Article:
the impossible knife of memory

Cover for the impossible knife of memory by Laurie halse AndersonHaving spent grades 7-11 in the cab of a semi-truck, home-schooled on the road by her father, Hayley Rose Kincain doesn’t know the rules for high school, where flaunts, taunts, and poses are all part of what she calls the zombie life.  Refusing to be colonized by the hive at Belmont High, Hayley spends a good part of her senior year in detention for correcting teachers’ mistakes and for committing other rule infractions.   Quiet, gawky, awkward, strangely smart, and “adorkable”—according to her friend Gracie Rappaport—Hayley wants to have a good time and make the world a better place.

Those aspirations are nearly impossible, though, for a seventeen year old who has to play the parenting role for a father suffering from post traumatic stress disorder (PTSD).  Chased by phantoms, damaged, and with sand sifting through the holes in his brain, Captain Andy tries to outrun his pain.  Although he drinks, fights, and smokes pot to mummify the memories and keep the crazy in its cage, the impossible knife of memory tatters his sanity.  Two tours inIraq and two tours in Afghanistan earned him the Purple Heart when an IED blew up his truck, his brain, and his career.  Now, he turns into a werewolf even if the moon isn’t full.

Trying to find normal and hoping to hide this insane part of her life, Hayley struggles to hold herself together, wondering: Aren’t parents supposed to be in charge? Aren’t they supposed to make all the decisions?  But as she discovers from her friends, maybe there is no such thing as a matched set of unscarred parents.  Standing on the edge of despair and living in constant fear of her dad’s next episode, Hayley wonders if pills won’t blur the pain and help her lock down memories that keep trying to seep out.  Some of the memories smell like lemons, face powder, and ginger cookies and sound like bees humming in Grandma’s garden.  But reeking of violence, blood, and abandonment, others sound like screams louder than sirens, holes being punched into sheetrock, and wood cracking as an axe rips through a door.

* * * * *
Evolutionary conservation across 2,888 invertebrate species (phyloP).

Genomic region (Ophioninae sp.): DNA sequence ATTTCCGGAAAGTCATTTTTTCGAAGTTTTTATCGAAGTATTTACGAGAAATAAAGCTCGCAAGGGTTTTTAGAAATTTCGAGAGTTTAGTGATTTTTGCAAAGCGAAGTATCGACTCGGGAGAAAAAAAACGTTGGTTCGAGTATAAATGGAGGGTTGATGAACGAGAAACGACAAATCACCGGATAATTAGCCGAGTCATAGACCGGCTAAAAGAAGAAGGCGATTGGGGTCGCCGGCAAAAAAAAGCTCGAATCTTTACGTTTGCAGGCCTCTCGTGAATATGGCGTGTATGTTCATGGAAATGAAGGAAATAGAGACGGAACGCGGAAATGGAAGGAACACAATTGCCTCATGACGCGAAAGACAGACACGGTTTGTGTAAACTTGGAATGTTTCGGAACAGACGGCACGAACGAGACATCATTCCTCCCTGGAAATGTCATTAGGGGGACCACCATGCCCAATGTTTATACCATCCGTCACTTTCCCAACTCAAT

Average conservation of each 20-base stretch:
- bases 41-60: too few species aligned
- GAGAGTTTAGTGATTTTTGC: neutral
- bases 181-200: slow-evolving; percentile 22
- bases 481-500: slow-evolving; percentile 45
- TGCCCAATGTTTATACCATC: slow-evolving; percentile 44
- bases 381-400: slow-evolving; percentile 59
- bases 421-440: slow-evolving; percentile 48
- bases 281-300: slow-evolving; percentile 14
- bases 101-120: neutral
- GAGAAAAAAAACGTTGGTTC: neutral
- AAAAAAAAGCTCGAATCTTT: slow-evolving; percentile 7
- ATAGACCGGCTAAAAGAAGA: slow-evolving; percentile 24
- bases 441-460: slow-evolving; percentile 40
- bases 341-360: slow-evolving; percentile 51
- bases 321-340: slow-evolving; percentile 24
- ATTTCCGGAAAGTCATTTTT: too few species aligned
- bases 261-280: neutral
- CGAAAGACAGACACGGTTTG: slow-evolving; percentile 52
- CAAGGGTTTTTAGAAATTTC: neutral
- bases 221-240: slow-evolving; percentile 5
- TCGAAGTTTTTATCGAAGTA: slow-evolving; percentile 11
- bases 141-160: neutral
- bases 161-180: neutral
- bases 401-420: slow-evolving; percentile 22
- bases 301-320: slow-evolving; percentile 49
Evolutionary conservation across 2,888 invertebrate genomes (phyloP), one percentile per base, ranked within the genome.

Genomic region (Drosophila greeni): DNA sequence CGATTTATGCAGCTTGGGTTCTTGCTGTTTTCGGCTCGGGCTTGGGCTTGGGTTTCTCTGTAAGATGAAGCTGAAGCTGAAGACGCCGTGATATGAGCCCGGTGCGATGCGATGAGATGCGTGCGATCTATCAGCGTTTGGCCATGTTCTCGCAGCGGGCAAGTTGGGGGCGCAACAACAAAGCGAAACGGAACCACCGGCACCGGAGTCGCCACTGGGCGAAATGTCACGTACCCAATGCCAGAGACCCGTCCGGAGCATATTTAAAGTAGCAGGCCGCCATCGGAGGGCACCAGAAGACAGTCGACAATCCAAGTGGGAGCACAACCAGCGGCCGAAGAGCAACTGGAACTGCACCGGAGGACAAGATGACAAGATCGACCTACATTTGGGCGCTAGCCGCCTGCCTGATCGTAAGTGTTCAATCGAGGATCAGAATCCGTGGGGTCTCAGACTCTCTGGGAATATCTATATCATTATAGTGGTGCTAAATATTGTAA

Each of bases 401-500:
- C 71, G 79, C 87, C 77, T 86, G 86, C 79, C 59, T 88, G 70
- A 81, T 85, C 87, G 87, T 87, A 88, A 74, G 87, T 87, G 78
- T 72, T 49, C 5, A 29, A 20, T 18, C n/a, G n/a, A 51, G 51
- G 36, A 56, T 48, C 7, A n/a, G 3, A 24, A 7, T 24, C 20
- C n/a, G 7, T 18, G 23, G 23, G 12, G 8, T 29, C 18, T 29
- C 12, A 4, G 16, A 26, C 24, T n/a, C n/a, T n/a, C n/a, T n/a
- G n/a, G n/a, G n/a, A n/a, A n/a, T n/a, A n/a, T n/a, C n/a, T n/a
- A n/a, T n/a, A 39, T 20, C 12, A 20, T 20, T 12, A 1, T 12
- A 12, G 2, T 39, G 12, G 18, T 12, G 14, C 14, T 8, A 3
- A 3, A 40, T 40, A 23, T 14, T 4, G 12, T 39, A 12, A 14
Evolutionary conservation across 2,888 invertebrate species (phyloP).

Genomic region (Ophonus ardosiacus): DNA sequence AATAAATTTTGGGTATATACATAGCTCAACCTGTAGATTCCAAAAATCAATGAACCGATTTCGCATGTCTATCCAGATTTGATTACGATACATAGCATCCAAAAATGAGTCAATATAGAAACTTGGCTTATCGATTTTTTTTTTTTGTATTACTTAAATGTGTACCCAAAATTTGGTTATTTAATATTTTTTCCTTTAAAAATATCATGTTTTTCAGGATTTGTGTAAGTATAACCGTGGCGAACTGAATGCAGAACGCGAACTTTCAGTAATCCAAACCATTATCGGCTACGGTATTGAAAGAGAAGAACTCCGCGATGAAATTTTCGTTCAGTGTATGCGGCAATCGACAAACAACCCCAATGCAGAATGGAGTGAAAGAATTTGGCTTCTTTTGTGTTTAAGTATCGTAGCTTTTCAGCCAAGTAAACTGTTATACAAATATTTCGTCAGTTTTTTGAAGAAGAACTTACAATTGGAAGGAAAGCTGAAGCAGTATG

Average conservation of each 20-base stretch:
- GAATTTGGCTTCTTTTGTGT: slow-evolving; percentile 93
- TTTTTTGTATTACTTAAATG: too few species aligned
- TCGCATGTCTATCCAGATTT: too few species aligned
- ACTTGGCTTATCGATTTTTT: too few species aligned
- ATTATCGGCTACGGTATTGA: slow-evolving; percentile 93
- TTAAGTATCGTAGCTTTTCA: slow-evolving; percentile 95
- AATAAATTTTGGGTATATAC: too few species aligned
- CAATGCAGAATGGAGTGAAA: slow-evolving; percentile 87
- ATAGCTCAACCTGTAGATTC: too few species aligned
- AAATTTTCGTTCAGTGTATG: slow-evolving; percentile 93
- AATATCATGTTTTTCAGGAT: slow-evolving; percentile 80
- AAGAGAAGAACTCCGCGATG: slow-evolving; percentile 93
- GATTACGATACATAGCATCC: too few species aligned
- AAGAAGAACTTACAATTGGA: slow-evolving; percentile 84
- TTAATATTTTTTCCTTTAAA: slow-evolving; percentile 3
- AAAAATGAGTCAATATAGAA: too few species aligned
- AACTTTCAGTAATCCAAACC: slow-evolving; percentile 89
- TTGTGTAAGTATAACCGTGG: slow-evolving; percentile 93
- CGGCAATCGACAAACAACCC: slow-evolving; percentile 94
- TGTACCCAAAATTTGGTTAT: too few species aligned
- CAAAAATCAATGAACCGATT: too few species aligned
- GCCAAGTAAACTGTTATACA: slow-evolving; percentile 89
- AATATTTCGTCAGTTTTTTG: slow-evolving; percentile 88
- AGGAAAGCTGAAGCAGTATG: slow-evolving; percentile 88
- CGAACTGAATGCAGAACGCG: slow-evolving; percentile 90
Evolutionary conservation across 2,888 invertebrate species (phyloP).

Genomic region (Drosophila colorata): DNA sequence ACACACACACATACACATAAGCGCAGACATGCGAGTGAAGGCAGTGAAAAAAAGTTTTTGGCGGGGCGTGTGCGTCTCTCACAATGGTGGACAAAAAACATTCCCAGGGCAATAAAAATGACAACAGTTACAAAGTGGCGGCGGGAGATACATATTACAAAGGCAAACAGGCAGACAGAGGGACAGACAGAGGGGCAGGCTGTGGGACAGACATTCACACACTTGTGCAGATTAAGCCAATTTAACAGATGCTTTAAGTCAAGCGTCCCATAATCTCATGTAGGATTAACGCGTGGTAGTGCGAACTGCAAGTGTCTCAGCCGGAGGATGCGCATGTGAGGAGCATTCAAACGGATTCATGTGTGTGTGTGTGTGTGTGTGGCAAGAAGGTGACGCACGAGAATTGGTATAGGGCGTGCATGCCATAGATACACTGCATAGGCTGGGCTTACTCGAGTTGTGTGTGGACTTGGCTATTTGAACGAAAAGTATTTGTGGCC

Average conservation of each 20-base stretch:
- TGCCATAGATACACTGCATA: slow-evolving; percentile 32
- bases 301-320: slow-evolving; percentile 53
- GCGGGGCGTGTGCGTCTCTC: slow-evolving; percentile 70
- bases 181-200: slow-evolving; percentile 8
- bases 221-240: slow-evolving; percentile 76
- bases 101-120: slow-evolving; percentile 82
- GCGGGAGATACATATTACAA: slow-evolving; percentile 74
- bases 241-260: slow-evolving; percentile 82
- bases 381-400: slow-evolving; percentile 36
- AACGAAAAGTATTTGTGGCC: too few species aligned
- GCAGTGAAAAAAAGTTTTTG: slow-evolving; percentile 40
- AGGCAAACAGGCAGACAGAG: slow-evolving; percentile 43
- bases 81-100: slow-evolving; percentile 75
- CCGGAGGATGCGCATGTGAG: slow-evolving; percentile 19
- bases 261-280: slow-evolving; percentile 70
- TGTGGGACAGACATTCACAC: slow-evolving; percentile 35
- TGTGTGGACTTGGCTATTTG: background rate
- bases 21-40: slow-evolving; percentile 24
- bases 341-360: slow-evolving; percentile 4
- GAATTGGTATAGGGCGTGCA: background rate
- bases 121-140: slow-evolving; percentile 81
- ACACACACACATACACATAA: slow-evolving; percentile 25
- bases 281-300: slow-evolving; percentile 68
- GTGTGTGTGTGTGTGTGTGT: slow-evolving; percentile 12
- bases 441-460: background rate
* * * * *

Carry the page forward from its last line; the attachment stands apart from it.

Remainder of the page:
When she meets Finnegan Ramos—who has green eyes, “the same color green you can see in the summer if you lie under an oak tree and look up at the sun coming through the leaves” (62)—Hayley learns about love.  Having a friend and confidante takes some of the horror out of her life and replaces it with happiness.  Hayley hopes as long as she’s touching Finn, she won’t drown, but her own worst yesterdays keep replaying insider her head.  Even Finn–who has secrets of his own–wonders if she’s beyond resuscitation as she attempts to assess every potential threat, poised to act.

In the impossible knife of memory, Laurie Halse Anderson pens a chilling tale that makes psychological pain poignant and palpable.  This book not only personalizes the horror of war but explores the ways in which a parent’s demons can damage their children.  The novel leaves readers wondering how a child can escape, rebuild, and grow beyond the dark and violent secrets.

  • Posted by Donna

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